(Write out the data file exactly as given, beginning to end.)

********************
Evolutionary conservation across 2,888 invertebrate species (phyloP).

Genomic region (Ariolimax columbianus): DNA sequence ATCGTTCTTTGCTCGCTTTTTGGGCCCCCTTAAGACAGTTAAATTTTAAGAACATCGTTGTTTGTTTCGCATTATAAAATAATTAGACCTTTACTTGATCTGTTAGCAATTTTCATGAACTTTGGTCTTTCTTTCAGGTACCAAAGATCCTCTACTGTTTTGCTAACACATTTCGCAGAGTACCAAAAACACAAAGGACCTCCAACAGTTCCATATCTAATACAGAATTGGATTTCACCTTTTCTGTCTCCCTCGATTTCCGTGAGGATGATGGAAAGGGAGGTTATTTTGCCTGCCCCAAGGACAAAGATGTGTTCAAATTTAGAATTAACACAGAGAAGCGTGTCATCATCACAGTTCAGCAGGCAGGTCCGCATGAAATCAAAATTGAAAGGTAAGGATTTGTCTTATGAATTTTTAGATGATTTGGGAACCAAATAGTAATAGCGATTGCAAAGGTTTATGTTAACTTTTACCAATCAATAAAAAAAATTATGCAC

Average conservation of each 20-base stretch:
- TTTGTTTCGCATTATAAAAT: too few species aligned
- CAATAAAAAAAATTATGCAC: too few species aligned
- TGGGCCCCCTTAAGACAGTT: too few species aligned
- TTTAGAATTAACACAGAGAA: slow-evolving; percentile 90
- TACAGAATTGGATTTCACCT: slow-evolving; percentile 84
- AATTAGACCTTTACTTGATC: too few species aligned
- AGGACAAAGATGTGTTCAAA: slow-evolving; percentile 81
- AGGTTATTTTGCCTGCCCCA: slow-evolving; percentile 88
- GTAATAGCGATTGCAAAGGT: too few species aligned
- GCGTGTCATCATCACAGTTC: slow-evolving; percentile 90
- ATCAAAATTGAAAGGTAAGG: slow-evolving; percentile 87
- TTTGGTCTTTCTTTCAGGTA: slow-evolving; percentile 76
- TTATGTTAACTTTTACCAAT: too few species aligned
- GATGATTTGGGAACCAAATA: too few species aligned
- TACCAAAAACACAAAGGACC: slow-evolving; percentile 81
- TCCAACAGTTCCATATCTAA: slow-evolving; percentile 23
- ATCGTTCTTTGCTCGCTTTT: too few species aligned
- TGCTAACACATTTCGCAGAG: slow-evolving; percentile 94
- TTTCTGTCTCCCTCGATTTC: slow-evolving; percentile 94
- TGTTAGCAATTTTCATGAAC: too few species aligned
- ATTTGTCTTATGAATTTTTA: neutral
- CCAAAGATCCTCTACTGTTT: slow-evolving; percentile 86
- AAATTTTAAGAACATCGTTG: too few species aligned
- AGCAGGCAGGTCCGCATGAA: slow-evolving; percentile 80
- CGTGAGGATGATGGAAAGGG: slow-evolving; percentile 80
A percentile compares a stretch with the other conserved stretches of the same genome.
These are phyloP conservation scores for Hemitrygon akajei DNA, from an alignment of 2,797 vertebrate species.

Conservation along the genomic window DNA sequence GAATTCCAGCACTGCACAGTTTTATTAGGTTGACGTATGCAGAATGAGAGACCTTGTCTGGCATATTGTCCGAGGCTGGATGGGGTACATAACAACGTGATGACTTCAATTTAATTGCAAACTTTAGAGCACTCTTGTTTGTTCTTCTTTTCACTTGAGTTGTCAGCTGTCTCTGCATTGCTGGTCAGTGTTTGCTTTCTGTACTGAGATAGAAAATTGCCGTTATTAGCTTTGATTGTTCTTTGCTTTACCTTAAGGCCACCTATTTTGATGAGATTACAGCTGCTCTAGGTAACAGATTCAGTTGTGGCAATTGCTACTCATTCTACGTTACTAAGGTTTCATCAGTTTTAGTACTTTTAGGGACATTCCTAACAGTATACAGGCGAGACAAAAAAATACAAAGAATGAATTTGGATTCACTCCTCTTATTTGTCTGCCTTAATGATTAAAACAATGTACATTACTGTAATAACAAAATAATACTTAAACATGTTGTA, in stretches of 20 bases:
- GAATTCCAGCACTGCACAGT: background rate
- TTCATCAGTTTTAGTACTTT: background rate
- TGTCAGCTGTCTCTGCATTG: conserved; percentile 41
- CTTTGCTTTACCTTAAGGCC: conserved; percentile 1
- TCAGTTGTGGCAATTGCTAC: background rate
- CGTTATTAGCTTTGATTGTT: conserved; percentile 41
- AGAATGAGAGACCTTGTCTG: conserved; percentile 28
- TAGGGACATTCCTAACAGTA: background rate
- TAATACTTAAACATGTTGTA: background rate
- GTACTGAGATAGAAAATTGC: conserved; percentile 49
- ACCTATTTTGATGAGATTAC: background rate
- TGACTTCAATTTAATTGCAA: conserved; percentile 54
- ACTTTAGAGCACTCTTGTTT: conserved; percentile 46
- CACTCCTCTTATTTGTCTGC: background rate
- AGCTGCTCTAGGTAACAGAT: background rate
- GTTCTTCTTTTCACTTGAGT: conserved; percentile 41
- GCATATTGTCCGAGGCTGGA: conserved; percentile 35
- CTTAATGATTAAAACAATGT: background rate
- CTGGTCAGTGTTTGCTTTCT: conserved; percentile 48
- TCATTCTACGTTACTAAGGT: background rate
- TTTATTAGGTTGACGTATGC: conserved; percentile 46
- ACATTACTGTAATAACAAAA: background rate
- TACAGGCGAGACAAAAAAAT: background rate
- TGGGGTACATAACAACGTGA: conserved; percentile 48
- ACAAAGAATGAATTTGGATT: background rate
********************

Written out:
Evolutionary conservation across 2,888 invertebrate species (phyloP).

Genomic region (Ariolimax columbianus): DNA sequence ATCGTTCTTTGCTCGCTTTTTGGGCCCCCTTAAGACAGTTAAATTTTAAGAACATCGTTGTTTGTTTCGCATTATAAAATAATTAGACCTTTACTTGATCTGTTAGCAATTTTCATGAACTTTGGTCTTTCTTTCAGGTACCAAAGATCCTCTACTGTTTTGCTAACACATTTCGCAGAGTACCAAAAACACAAAGGACCTCCAACAGTTCCATATCTAATACAGAATTGGATTTCACCTTTTCTGTCTCCCTCGATTTCCGTGAGGATGATGGAAAGGGAGGTTATTTTGCCTGCCCCAAGGACAAAGATGTGTTCAAATTTAGAATTAACACAGAGAAGCGTGTCATCATCACAGTTCAGCAGGCAGGTCCGCATGAAATCAAAATTGAAAGGTAAGGATTTGTCTTATGAATTTTTAGATGATTTGGGAACCAAATAGTAATAGCGATTGCAAAGGTTTATGTTAACTTTTACCAATCAATAAAAAAAATTATGCAC

Average conservation of each 20-base stretch:
- TTTGTTTCGCATTATAAAAT: too few species aligned
- CAATAAAAAAAATTATGCAC: too few species aligned
- TGGGCCCCCTTAAGACAGTT: too few species aligned
- TTTAGAATTAACACAGAGAA: slow-evolving; percentile 90
- TACAGAATTGGATTTCACCT: slow-evolving; percentile 84
- AATTAGACCTTTACTTGATC: too few species aligned
- AGGACAAAGATGTGTTCAAA: slow-evolving; percentile 81
- AGGTTATTTTGCCTGCCCCA: slow-evolving; percentile 88
- GTAATAGCGATTGCAAAGGT: too few species aligned
- GCGTGTCATCATCACAGTTC: slow-evolving; percentile 90
- ATCAAAATTGAAAGGTAAGG: slow-evolving; percentile 87
- TTTGGTCTTTCTTTCAGGTA: slow-evolving; percentile 76
- TTATGTTAACTTTTACCAAT: too few species aligned
- GATGATTTGGGAACCAAATA: too few species aligned
- TACCAAAAACACAAAGGACC: slow-evolving; percentile 81
- TCCAACAGTTCCATATCTAA: slow-evolving; percentile 23
- ATCGTTCTTTGCTCGCTTTT: too few species aligned
- TGCTAACACATTTCGCAGAG: slow-evolving; percentile 94
- TTTCTGTCTCCCTCGATTTC: slow-evolving; percentile 94
- TGTTAGCAATTTTCATGAAC: too few species aligned
- ATTTGTCTTATGAATTTTTA: neutral
- CCAAAGATCCTCTACTGTTT: slow-evolving; percentile 86
- AAATTTTAAGAACATCGTTG: too few species aligned
- AGCAGGCAGGTCCGCATGAA: slow-evolving; percentile 80
- CGTGAGGATGATGGAAAGGG: slow-evolving; percentile 80
A percentile compares a stretch with the other conserved stretches of the same genome.
These are phyloP conservation scores for Hemitrygon akajei DNA, from an alignment of 2,797 vertebrate species.

Conservation along the genomic window DNA sequence GAATTCCAGCACTGCACAGTTTTATTAGGTTGACGTATGCAGAATGAGAGACCTTGTCTGGCATATTGTCCGAGGCTGGATGGGGTACATAACAACGTGATGACTTCAATTTAATTGCAAACTTTAGAGCACTCTTGTTTGTTCTTCTTTTCACTTGAGTTGTCAGCTGTCTCTGCATTGCTGGTCAGTGTTTGCTTTCTGTACTGAGATAGAAAATTGCCGTTATTAGCTTTGATTGTTCTTTGCTTTACCTTAAGGCCACCTATTTTGATGAGATTACAGCTGCTCTAGGTAACAGATTCAGTTGTGGCAATTGCTACTCATTCTACGTTACTAAGGTTTCATCAGTTTTAGTACTTTTAGGGACATTCCTAACAGTATACAGGCGAGACAAAAAAATACAAAGAATGAATTTGGATTCACTCCTCTTATTTGTCTGCCTTAATGATTAAAACAATGTACATTACTGTAATAACAAAATAATACTTAAACATGTTGTA, in stretches of 20 bases:
- GAATTCCAGCACTGCACAGT: background rate
- TTCATCAGTTTTAGTACTTT: background rate
- TGTCAGCTGTCTCTGCATTG: conserved; percentile 41
- CTTTGCTTTACCTTAAGGCC: conserved; percentile 1
- TCAGTTGTGGCAATTGCTAC: background rate
- CGTTATTAGCTTTGATTGTT: conserved; percentile 41
- AGAATGAGAGACCTTGTCTG: conserved; percentile 28
- TAGGGACATTCCTAACAGTA: background rate
- TAATACTTAAACATGTTGTA: background rate
- GTACTGAGATAGAAAATTGC: conserved; percentile 49
- ACCTATTTTGATGAGATTAC: background rate
- TGACTTCAATTTAATTGCAA: conserved; percentile 54
- ACTTTAGAGCACTCTTGTTT: conserved; percentile 46
- CACTCCTCTTATTTGTCTGC: background rate
- AGCTGCTCTAGGTAACAGAT: background rate
- GTTCTTCTTTTCACTTGAGT: conserved; percentile 41
- GCATATTGTCCGAGGCTGGA: conserved; percentile 35
- CTTAATGATTAAAACAATGT: background rate
- CTGGTCAGTGTTTGCTTTCT: conserved; percentile 48
- TCATTCTACGTTACTAAGGT: background rate
- TTTATTAGGTTGACGTATGC: conserved; percentile 46
- ACATTACTGTAATAACAAAA: background rate
- TACAGGCGAGACAAAAAAAT: background rate
- TGGGGTACATAACAACGTGA: conserved; percentile 48
- ACAAAGAATGAATTTGGATT: background rate